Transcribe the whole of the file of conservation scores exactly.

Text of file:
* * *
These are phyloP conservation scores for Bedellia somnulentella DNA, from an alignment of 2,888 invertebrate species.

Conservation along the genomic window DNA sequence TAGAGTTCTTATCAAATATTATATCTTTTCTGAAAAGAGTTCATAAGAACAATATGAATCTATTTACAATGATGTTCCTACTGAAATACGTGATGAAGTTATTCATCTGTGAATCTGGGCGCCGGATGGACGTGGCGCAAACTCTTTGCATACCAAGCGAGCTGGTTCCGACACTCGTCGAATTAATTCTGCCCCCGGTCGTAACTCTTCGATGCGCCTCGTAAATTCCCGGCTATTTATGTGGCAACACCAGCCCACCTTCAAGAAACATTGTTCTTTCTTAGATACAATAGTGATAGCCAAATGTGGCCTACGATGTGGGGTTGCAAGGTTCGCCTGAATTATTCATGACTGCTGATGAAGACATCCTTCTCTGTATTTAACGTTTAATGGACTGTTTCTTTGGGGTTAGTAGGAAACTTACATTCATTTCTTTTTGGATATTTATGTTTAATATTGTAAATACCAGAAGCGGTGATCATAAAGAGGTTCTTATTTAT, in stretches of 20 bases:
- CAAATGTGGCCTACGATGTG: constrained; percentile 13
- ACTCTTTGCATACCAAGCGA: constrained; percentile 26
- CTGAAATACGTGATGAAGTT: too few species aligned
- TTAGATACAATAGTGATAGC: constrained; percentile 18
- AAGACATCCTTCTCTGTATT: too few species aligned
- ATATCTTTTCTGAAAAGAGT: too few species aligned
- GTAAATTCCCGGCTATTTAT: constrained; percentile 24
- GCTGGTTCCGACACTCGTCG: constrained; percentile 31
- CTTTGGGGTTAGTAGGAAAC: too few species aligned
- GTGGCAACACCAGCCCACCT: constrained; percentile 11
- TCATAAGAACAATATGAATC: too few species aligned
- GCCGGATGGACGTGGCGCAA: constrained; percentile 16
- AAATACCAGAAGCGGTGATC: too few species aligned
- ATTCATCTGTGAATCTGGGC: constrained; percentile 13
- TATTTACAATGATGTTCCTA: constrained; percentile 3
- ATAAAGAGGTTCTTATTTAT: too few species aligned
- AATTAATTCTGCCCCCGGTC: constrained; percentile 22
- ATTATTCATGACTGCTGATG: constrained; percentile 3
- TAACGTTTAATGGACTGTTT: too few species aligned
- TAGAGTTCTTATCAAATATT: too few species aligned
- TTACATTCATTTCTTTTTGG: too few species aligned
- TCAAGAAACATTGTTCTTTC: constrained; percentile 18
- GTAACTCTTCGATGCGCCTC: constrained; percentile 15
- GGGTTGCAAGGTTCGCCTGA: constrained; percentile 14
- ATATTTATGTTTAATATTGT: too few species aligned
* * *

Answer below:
These are phyloP conservation scores for Bedellia somnulentella DNA, from an alignment of 2,888 invertebrate species.

Conservation along the genomic window DNA sequence TAGAGTTCTTATCAAATATTATATCTTTTCTGAAAAGAGTTCATAAGAACAATATGAATCTATTTACAATGATGTTCCTACTGAAATACGTGATGAAGTTATTCATCTGTGAATCTGGGCGCCGGATGGACGTGGCGCAAACTCTTTGCATACCAAGCGAGCTGGTTCCGACACTCGTCGAATTAATTCTGCCCCCGGTCGTAACTCTTCGATGCGCCTCGTAAATTCCCGGCTATTTATGTGGCAACACCAGCCCACCTTCAAGAAACATTGTTCTTTCTTAGATACAATAGTGATAGCCAAATGTGGCCTACGATGTGGGGTTGCAAGGTTCGCCTGAATTATTCATGACTGCTGATGAAGACATCCTTCTCTGTATTTAACGTTTAATGGACTGTTTCTTTGGGGTTAGTAGGAAACTTACATTCATTTCTTTTTGGATATTTATGTTTAATATTGTAAATACCAGAAGCGGTGATCATAAAGAGGTTCTTATTTAT, in stretches of 20 bases:
- CAAATGTGGCCTACGATGTG: constrained; percentile 13
- ACTCTTTGCATACCAAGCGA: constrained; percentile 26
- CTGAAATACGTGATGAAGTT: too few species aligned
- TTAGATACAATAGTGATAGC: constrained; percentile 18
- AAGACATCCTTCTCTGTATT: too few species aligned
- ATATCTTTTCTGAAAAGAGT: too few species aligned
- GTAAATTCCCGGCTATTTAT: constrained; percentile 24
- GCTGGTTCCGACACTCGTCG: constrained; percentile 31
- CTTTGGGGTTAGTAGGAAAC: too few species aligned
- GTGGCAACACCAGCCCACCT: constrained; percentile 11
- TCATAAGAACAATATGAATC: too few species aligned
- GCCGGATGGACGTGGCGCAA: constrained; percentile 16
- AAATACCAGAAGCGGTGATC: too few species aligned
- ATTCATCTGTGAATCTGGGC: constrained; percentile 13
- TATTTACAATGATGTTCCTA: constrained; percentile 3
- ATAAAGAGGTTCTTATTTAT: too few species aligned
- AATTAATTCTGCCCCCGGTC: constrained; percentile 22
- ATTATTCATGACTGCTGATG: constrained; percentile 3
- TAACGTTTAATGGACTGTTT: too few species aligned
- TAGAGTTCTTATCAAATATT: too few species aligned
- TTACATTCATTTCTTTTTGG: too few species aligned
- TCAAGAAACATTGTTCTTTC: constrained; percentile 18
- GTAACTCTTCGATGCGCCTC: constrained; percentile 15
- GGGTTGCAAGGTTCGCCTGA: constrained; percentile 14
- ATATTTATGTTTAATATTGT: too few species aligned